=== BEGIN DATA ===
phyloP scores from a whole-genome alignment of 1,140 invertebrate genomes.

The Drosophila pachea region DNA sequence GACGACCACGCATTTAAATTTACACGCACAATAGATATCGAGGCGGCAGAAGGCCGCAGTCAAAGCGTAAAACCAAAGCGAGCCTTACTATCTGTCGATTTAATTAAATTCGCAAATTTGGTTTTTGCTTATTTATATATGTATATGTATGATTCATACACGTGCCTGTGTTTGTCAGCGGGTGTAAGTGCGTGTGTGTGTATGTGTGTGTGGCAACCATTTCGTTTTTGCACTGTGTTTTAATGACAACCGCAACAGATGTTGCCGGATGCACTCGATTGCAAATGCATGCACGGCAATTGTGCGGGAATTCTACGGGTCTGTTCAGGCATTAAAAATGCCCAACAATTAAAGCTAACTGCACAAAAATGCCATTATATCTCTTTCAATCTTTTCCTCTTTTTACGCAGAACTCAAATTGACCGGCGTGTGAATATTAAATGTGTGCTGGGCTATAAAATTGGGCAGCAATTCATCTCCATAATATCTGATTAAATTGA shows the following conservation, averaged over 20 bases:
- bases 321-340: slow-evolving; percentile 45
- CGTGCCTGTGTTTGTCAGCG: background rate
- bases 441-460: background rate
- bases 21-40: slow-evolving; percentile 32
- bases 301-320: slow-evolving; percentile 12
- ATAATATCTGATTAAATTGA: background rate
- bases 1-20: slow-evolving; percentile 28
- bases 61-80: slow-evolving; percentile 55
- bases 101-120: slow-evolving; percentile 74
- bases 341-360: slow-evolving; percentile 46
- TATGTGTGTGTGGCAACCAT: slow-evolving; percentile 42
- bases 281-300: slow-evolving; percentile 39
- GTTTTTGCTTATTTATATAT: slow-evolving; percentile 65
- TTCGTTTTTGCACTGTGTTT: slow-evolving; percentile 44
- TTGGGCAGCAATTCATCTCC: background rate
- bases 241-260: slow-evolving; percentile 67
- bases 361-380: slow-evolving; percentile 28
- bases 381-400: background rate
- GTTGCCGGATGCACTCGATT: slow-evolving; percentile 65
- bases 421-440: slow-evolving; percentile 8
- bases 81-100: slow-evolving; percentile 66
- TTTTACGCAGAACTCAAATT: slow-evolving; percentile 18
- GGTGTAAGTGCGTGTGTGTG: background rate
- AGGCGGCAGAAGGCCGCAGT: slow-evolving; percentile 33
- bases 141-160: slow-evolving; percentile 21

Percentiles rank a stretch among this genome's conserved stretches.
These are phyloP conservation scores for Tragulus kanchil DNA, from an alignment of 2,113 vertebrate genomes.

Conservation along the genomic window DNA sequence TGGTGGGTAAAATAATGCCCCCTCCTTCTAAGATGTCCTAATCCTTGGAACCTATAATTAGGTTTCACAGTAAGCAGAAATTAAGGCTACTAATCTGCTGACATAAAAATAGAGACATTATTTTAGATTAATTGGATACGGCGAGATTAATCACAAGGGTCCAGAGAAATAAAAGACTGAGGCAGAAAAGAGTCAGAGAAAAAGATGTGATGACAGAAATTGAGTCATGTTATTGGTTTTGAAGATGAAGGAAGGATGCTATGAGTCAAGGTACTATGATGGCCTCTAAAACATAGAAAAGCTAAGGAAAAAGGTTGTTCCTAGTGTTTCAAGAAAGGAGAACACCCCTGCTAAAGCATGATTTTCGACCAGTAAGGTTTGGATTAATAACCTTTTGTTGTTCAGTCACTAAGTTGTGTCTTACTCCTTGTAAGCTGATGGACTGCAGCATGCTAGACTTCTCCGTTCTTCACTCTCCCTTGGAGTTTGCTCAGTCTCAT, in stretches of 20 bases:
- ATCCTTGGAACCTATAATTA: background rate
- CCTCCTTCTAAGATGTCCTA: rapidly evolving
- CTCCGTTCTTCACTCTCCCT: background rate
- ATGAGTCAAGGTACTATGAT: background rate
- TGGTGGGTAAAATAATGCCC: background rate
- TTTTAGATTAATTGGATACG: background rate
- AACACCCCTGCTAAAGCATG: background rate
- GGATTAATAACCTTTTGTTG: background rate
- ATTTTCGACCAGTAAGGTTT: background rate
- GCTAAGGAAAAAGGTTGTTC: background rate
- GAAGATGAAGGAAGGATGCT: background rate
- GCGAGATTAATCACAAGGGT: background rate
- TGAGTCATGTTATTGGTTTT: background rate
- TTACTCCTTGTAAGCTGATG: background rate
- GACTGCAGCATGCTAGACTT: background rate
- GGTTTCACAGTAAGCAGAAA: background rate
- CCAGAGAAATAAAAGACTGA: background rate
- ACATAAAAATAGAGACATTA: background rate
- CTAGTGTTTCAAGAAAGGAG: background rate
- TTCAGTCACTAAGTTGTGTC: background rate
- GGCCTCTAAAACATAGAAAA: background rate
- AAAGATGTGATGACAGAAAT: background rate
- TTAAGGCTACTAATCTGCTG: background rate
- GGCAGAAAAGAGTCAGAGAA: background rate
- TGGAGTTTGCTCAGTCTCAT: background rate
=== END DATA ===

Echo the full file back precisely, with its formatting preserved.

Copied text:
phyloP scores from a whole-genome alignment of 1,140 invertebrate genomes.

The Drosophila pachea region DNA sequence GACGACCACGCATTTAAATTTACACGCACAATAGATATCGAGGCGGCAGAAGGCCGCAGTCAAAGCGTAAAACCAAAGCGAGCCTTACTATCTGTCGATTTAATTAAATTCGCAAATTTGGTTTTTGCTTATTTATATATGTATATGTATGATTCATACACGTGCCTGTGTTTGTCAGCGGGTGTAAGTGCGTGTGTGTGTATGTGTGTGTGGCAACCATTTCGTTTTTGCACTGTGTTTTAATGACAACCGCAACAGATGTTGCCGGATGCACTCGATTGCAAATGCATGCACGGCAATTGTGCGGGAATTCTACGGGTCTGTTCAGGCATTAAAAATGCCCAACAATTAAAGCTAACTGCACAAAAATGCCATTATATCTCTTTCAATCTTTTCCTCTTTTTACGCAGAACTCAAATTGACCGGCGTGTGAATATTAAATGTGTGCTGGGCTATAAAATTGGGCAGCAATTCATCTCCATAATATCTGATTAAATTGA shows the following conservation, averaged over 20 bases:
- bases 321-340: slow-evolving; percentile 45
- CGTGCCTGTGTTTGTCAGCG: background rate
- bases 441-460: background rate
- bases 21-40: slow-evolving; percentile 32
- bases 301-320: slow-evolving; percentile 12
- ATAATATCTGATTAAATTGA: background rate
- bases 1-20: slow-evolving; percentile 28
- bases 61-80: slow-evolving; percentile 55
- bases 101-120: slow-evolving; percentile 74
- bases 341-360: slow-evolving; percentile 46
- TATGTGTGTGTGGCAACCAT: slow-evolving; percentile 42
- bases 281-300: slow-evolving; percentile 39
- GTTTTTGCTTATTTATATAT: slow-evolving; percentile 65
- TTCGTTTTTGCACTGTGTTT: slow-evolving; percentile 44
- TTGGGCAGCAATTCATCTCC: background rate
- bases 241-260: slow-evolving; percentile 67
- bases 361-380: slow-evolving; percentile 28
- bases 381-400: background rate
- GTTGCCGGATGCACTCGATT: slow-evolving; percentile 65
- bases 421-440: slow-evolving; percentile 8
- bases 81-100: slow-evolving; percentile 66
- TTTTACGCAGAACTCAAATT: slow-evolving; percentile 18
- GGTGTAAGTGCGTGTGTGTG: background rate
- AGGCGGCAGAAGGCCGCAGT: slow-evolving; percentile 33
- bases 141-160: slow-evolving; percentile 21

Percentiles rank a stretch among this genome's conserved stretches.
These are phyloP conservation scores for Tragulus kanchil DNA, from an alignment of 2,113 vertebrate genomes.

Conservation along the genomic window DNA sequence TGGTGGGTAAAATAATGCCCCCTCCTTCTAAGATGTCCTAATCCTTGGAACCTATAATTAGGTTTCACAGTAAGCAGAAATTAAGGCTACTAATCTGCTGACATAAAAATAGAGACATTATTTTAGATTAATTGGATACGGCGAGATTAATCACAAGGGTCCAGAGAAATAAAAGACTGAGGCAGAAAAGAGTCAGAGAAAAAGATGTGATGACAGAAATTGAGTCATGTTATTGGTTTTGAAGATGAAGGAAGGATGCTATGAGTCAAGGTACTATGATGGCCTCTAAAACATAGAAAAGCTAAGGAAAAAGGTTGTTCCTAGTGTTTCAAGAAAGGAGAACACCCCTGCTAAAGCATGATTTTCGACCAGTAAGGTTTGGATTAATAACCTTTTGTTGTTCAGTCACTAAGTTGTGTCTTACTCCTTGTAAGCTGATGGACTGCAGCATGCTAGACTTCTCCGTTCTTCACTCTCCCTTGGAGTTTGCTCAGTCTCAT, in stretches of 20 bases:
- ATCCTTGGAACCTATAATTA: background rate
- CCTCCTTCTAAGATGTCCTA: rapidly evolving
- CTCCGTTCTTCACTCTCCCT: background rate
- ATGAGTCAAGGTACTATGAT: background rate
- TGGTGGGTAAAATAATGCCC: background rate
- TTTTAGATTAATTGGATACG: background rate
- AACACCCCTGCTAAAGCATG: background rate
- GGATTAATAACCTTTTGTTG: background rate
- ATTTTCGACCAGTAAGGTTT: background rate
- GCTAAGGAAAAAGGTTGTTC: background rate
- GAAGATGAAGGAAGGATGCT: background rate
- GCGAGATTAATCACAAGGGT: background rate
- TGAGTCATGTTATTGGTTTT: background rate
- TTACTCCTTGTAAGCTGATG: background rate
- GACTGCAGCATGCTAGACTT: background rate
- GGTTTCACAGTAAGCAGAAA: background rate
- CCAGAGAAATAAAAGACTGA: background rate
- ACATAAAAATAGAGACATTA: background rate
- CTAGTGTTTCAAGAAAGGAG: background rate
- TTCAGTCACTAAGTTGTGTC: background rate
- GGCCTCTAAAACATAGAAAA: background rate
- AAAGATGTGATGACAGAAAT: background rate
- TTAAGGCTACTAATCTGCTG: background rate
- GGCAGAAAAGAGTCAGAGAA: background rate
- TGGAGTTTGCTCAGTCTCAT: background rate